A Mother’s Hope Is Universal
Yvonne is a young mother who lives in a small village down a winding path in the shadow of a large mountain just outside of the village of Djamdé. Her daughter Josephine had a fever, but Yvonne wasn’t worried. As she put it, “I’ve already called my Community Health Worker, and I know that she will come. If she can’t treat her, there is a great clinic just down the road where I know I can get the care my daughter needs. I have the tools I need to keep my daughter healthy.”
When I heard this I was beyond thrilled, because Yvonne sounded just like me.
I am the proud mother of two very kind — but also quite wild — young boys, ages 3 and 6 years old. When they have a fever, I’m concerned, but I’m generally not worried. I have a great doctor, in a nice clinic, just down the road where I can bring my sons to get the care they need. (I’m also married to a pretty great pediatrician, which doesn’t hurt either.) Just like Yvonne, I have the tools I need to keep my children healthy.
While Yvonne lives in Togo and I live in the United States, our children deserve access to the same things, including good healthcare.
But this access to healthcare is a relatively new reality for Yvonne. “I used to worry all the time that Josephine would get sick,” she told me. “When she did get sick, I would worry even more. I never had the money I needed to bring her to the clinic, and even when I could borrow the money, the clinic often didn’t have the medication she needed. Sometimes I would bring her to a traditional healer, but most often I would simply stay and home and pray that she got better and not worse.”
Yvonne felt completely powerless over the health of her child. As a mother myself, I cannot imagine how unbearable that must have felt.
I heard Dr. Dan Porterfield, President and CEO of the Aspen Institute, speak at a recent event. “No human being is any more human than anyone else…Therefore, we must stand up and say no, when we see one group being treated as less than human,” he told the gathered assembly. I thought of Yvonne. These words are more than a call to action. They are a creed to live by that requires not just sentiment but engaged effort to advocate for systems that make people their centerpiece. I believe that no one human being is any more human than another. I believe that my sons are no more human, nor are they more deserving, than Yvonne’s daughter Josephine.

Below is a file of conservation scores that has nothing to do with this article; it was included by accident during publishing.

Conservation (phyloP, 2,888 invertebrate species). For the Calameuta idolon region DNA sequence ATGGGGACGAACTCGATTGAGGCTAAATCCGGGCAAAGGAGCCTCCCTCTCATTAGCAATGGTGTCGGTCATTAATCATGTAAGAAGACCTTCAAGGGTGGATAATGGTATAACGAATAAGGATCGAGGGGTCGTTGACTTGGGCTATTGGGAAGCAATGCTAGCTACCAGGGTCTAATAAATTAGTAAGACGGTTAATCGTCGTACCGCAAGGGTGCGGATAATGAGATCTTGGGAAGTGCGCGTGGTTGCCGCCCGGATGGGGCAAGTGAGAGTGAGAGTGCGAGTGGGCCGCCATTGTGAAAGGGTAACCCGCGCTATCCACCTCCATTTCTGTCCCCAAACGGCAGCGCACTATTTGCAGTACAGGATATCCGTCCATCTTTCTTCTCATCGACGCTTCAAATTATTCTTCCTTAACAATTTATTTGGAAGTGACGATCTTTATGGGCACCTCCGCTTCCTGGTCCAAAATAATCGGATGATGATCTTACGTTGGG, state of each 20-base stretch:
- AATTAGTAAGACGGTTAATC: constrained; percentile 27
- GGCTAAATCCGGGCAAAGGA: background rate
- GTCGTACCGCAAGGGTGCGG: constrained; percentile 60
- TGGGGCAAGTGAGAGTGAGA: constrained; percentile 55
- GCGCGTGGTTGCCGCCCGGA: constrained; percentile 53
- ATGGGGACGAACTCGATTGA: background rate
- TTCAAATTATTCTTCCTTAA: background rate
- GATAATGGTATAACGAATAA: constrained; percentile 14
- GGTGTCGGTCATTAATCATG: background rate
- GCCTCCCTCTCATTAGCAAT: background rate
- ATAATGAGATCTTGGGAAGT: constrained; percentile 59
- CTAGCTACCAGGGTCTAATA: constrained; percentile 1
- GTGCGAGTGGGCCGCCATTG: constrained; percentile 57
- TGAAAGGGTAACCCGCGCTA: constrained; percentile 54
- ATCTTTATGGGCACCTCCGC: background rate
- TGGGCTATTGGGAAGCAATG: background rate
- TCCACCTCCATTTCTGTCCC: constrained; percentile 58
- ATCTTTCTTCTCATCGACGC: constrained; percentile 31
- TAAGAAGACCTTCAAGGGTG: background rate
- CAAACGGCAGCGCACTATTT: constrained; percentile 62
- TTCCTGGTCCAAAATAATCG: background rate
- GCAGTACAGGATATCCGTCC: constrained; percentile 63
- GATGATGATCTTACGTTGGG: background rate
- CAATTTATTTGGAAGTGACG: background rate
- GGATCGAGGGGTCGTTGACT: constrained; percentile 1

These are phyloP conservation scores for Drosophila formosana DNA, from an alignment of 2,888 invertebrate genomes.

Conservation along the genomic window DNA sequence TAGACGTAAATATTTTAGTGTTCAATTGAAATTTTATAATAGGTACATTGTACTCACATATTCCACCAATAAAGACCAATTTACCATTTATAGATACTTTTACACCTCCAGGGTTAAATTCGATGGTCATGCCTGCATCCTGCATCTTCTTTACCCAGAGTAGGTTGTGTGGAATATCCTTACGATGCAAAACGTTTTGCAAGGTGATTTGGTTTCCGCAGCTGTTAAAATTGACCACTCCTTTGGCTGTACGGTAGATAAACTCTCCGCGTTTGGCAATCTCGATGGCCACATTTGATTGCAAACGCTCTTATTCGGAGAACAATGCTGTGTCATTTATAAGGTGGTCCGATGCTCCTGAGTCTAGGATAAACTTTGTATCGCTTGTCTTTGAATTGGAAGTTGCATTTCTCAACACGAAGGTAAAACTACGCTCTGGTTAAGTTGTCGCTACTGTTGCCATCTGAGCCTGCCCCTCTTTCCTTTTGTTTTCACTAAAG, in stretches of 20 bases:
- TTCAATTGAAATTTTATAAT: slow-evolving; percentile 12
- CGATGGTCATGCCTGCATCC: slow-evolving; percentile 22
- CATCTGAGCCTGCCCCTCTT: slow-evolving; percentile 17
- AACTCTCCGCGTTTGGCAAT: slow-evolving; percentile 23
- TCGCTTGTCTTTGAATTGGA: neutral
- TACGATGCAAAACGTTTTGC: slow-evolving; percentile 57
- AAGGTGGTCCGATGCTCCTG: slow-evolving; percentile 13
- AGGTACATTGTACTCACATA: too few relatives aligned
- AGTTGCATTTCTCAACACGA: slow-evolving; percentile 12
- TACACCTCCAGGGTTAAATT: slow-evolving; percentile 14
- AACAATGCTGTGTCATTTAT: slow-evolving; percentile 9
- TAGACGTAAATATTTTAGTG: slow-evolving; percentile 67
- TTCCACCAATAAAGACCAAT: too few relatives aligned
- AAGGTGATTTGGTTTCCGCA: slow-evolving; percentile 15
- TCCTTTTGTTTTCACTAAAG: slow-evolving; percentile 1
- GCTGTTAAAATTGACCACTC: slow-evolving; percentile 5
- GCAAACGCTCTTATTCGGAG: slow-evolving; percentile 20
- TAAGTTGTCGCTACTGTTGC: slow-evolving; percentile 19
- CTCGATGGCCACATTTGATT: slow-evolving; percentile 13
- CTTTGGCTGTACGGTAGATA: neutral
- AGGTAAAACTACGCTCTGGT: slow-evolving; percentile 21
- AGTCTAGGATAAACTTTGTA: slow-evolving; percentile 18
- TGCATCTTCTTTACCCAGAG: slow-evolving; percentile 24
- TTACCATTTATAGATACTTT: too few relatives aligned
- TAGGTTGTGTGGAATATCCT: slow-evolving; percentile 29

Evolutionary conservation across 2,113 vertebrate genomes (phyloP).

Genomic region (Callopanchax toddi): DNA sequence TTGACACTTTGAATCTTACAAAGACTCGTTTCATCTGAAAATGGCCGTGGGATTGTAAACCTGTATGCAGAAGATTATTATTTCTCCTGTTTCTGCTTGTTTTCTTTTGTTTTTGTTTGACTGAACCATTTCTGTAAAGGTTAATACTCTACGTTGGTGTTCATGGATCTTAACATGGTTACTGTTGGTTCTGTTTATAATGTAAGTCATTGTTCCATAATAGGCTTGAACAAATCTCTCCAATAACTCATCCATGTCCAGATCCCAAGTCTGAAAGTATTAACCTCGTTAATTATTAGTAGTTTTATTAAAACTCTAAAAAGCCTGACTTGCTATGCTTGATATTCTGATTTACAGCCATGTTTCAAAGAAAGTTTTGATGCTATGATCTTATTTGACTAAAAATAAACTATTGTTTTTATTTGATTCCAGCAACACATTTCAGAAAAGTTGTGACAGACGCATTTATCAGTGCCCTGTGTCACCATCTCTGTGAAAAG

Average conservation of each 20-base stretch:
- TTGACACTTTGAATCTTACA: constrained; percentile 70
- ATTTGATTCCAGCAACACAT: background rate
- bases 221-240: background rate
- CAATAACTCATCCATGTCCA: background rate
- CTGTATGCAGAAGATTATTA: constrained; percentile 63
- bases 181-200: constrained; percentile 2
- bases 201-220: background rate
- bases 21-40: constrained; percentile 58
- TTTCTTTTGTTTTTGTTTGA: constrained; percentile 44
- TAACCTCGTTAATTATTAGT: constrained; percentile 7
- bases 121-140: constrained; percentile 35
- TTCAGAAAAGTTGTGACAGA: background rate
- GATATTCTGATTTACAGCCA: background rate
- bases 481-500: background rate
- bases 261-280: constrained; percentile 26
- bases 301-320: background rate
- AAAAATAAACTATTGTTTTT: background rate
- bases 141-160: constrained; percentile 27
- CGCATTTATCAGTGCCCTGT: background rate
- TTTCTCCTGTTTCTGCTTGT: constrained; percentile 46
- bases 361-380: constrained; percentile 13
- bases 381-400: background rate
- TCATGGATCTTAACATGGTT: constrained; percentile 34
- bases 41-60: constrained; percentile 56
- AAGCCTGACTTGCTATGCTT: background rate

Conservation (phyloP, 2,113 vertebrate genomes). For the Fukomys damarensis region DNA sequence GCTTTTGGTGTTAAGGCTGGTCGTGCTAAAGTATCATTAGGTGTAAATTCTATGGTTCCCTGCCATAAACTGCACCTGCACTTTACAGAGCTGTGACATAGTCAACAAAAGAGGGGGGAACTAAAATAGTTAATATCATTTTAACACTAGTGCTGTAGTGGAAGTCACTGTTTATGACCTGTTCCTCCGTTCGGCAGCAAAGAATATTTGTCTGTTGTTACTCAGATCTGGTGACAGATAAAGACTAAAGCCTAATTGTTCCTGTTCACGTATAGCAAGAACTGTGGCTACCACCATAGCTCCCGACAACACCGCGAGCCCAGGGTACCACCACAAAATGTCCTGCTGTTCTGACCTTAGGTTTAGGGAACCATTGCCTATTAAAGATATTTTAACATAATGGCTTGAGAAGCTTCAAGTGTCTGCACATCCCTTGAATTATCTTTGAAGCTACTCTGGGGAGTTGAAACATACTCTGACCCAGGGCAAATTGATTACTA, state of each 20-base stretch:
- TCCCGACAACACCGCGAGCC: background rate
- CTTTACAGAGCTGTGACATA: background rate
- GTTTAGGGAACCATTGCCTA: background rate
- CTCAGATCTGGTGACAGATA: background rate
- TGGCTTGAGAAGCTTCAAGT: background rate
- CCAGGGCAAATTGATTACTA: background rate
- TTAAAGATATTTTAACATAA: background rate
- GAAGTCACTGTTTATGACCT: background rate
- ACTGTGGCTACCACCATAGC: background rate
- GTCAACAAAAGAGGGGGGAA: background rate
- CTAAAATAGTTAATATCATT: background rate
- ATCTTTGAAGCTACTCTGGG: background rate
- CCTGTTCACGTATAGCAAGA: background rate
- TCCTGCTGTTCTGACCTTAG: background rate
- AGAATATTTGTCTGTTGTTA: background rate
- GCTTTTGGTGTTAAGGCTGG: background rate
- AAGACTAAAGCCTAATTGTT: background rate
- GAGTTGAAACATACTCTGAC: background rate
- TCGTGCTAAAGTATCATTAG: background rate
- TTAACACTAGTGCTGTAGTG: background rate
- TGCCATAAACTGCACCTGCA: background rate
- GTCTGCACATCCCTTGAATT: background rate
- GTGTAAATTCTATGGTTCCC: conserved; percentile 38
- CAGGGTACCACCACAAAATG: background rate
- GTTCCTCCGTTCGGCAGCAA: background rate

At Integrate Health, we believe that health is a human right, that there should not be two standards of healthcare, one standard for Josephine and a different one for my children. We believe that everyone, everywhere deserves access to quality healthcare, and we fight every day to make that a reality.
But that is not the reality in Togo today. In Togo, 1 in 10 children die before their fifth birthday. The majority of these deaths are from diseases that are entirely treatable at a very low cost. More than half of child deaths in Togo are from malaria, which we can test and treat for $2. Why then are kids dying from these basic diseases at such a high rate? Because the tools that we need are not getting to where these kids are, because remote, rural communities in places like Togo are being forgotten.
But that is also why I am incredibly optimistic. Because we already have the tools that we need. We know how to solve this problem, and in fact we are solving it as we speak. Integrate Health works in some of the most remote communities in northern Togo to strengthen the primary healthcare system. We integrate high-quality care delivered by Community Health Workers in people’s homes with high-quality care delivered by nurses and midwives in public government clinics. In the communities where we work, we have seen child mortality drop over the past two years.
I was sitting recently with the Chief of the Village of Djamdé. He was expressing his gratitude for the beautiful renovations made to his village’s clinic. He explained, “When a person from this village travels to the clinic, they have to cross long distances under the hot sun. When they arrive hot, tired, and ill, they step into the clinic, and the first thing they feel is cool air from the newly installed ceiling fans. Before they receive any medical care, already they begin to feel better.”
To the Chief, the clinic renovations were about more than electricity and running water: they were about human dignity. They were about acknowledging that a sick patient deserves to feel cool whether they are in Togo or the United States. They were about acknowledging our commonality, our common humanity, and our common right to healthcare.
The success of Integrate Health shows that we can make the death of a child in Togo as rare and as shocking and as unacceptable as it is here in the US. That is our goal: one standard of healthcare, the same standard of healthcare, for everyone, everywhere. We can make sure that every mother feels like I do and like Josephine’s mother does, that they are not powerless when it comes to the health of their children. We can ensure that every child’s humanity is honored in the same way. Please join me in becoming part of the solution. We must fight every day to realize our beliefs, especially when they are being questioned. We must stand up and say no, when we see one group, any group, anywhere, being treated as less than human. We must create the world that we want our children to live in. Please join me.